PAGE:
The Future of Farming and Food

Woman in field with tablet
As seen in the Tried & True Summer 2022 issue

Outsiders often think of agriculture as a low-tech and primitive industry. To some, the world of farming still resembles the iconic imagery of 1930s American Gothic: weathered-looking people with pitchforks turning over bales of hay on their dusty old farms. But as ag insiders know, that notion couldn’t be further from the truth. In reality, Big Ag sits up there with Big Tech as one of the most technologically advanced and innovative industries on earth.

In a sense, farming is technology—one that defined civilization long before other forms of technology existed. Irrigation was a discovery that expanded the territories where human settlements were able to thrive. Crop rotation was a breakthrough that reshaped our relationship with natural resources. People can scarcely imagine farming (or society in general) without these fundamental practices, but indeed there was a time when they—like any other form of technology—had not yet been invented.

Likewise, there are agricultural inventions that have yet to breach the mainstream consciousness; breakthroughs and discoveries that have yet to be fully refined. Agriculture on the whole is always changing. What changes are just now coming down the pipe? Let’s take a look into the future through the lens of producer and consumer alike.


Technology is constantly evolving. Just look at your smartphone today compared to your cellphone from a decade ago for the perfect example. Farming technology has also advanced rapidly throughout history, and it will continue to do so.

  • DRONES. This technology is already being used for farming applications. Whether it’s surveying land or spraying crops, expect these bots straight out of science fiction to become more common in the years to come.

  • THE INTERNET OF THINGS. This concept of making previously inanimate objects into “smart” objects is making its way into ag. Smart tractors that synchronize with your smart phone, for example, are becoming commonplace on the market. And out of that comes…

  • AUTOMATION. Lots and lots of automation. Self-driving farm equipment that runs on a predetermined schedule and route? Software that measures and optimizes the amount of fertilizer being used on the fly? That’s just the tip of the iceberg. Expect big corporate farmland, especially, to invest in automation in big ways in the years to come. Still, the skill and expertise of traditional flesh-and-blood farmers will still be in-demand for many years to come. All of that automated equipment will need to be coordinated and overseen by human experts, after all.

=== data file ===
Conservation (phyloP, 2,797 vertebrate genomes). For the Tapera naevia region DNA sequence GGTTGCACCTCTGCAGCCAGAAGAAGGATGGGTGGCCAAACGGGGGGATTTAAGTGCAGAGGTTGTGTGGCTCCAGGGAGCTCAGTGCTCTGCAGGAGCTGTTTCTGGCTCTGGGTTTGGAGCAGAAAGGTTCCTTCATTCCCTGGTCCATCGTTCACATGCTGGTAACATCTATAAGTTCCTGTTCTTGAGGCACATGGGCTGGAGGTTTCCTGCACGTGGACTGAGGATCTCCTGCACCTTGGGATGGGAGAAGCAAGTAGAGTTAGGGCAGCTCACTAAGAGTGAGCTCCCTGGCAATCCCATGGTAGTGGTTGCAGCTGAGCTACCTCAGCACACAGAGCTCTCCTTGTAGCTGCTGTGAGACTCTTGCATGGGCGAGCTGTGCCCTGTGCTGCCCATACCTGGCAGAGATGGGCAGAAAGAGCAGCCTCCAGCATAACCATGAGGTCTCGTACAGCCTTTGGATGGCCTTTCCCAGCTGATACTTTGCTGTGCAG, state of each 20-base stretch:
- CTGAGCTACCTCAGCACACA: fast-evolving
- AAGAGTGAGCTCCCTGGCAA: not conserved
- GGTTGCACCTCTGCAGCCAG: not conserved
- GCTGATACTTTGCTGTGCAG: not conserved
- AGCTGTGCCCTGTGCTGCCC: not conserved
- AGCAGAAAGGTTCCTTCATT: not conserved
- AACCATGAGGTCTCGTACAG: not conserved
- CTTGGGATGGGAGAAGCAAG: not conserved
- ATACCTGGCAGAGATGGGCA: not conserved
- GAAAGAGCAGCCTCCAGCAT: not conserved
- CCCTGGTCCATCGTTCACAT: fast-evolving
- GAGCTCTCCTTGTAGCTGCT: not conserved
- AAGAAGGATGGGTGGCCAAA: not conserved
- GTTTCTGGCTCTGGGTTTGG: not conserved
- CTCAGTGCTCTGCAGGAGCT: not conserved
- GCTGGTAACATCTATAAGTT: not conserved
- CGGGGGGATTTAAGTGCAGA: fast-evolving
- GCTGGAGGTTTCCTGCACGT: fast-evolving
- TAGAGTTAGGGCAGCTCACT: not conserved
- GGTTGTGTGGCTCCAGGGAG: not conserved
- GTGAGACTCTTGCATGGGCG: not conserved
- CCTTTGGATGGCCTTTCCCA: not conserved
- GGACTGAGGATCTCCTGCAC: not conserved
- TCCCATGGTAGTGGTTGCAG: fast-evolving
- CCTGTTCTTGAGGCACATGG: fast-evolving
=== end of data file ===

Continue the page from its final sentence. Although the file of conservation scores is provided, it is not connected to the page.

Need shapes technology, but want shapes the market. As such, rapidly-changing consumer demands will shake up what, and how, crops are produced in the years to come.

  • PLANT-BASED FOOD FRENZY. In recent years, plant-based meat alternatives like the “Impossible” line of products have made huge waves in the market. Expect demand for peas and soybeans—the main sources of plant-based protein for these products—to increase as these formerly niche menu items become more mainstream.

  • HUMANE AND SUSTAINABLE. Decades ago, consumers started asking more questions about the food they were buying. The dominant question of the 80s and 90s was simply, “Is this good for me?” But in the new millennium, that question has expanded to include, “Is this good for the planet overall?” Today, even issues once seen as unrelated to food production—such as diversity and equality—are being factored into common grocery store purchases.

    Today’s food buyers aren’t just health-conscious or eco-conscious. They’re also ethics-conscious. They want to feel confident they’re supporting humane, sustainable and equitable farming practices. Expect a demand for more quality assurances in this regard and for more specialized agencies to emerge that evaluate production practices.

  • DIVERSIFICATION OF TASTE. As the ethnic makeup of the United States continues to grow more diverse, so do the palettes of people. Dishes that used to be considered occasional delicacies like sushi and curry are becoming everyday staples, and demand for their ingredients is growing as a result. Fresher is always better, so the closer to home these more “exotic” ingredients can be sourced, the more valuable they’ll be.

For all this futuristic talk, it’s important to remember that some things never change. The bare necessities are always, well, necessary. Even farms of the future will need simple and reliable drainage solutions such as Fratco pipe. Sure, we here at Fratco enjoy geeking out over new advances in manufacturing methods, material design and installation, but when it comes down to the core foundations, Fratco is always striving to ensure their products far exceed the expectations of today so you’re ready for tomorrow.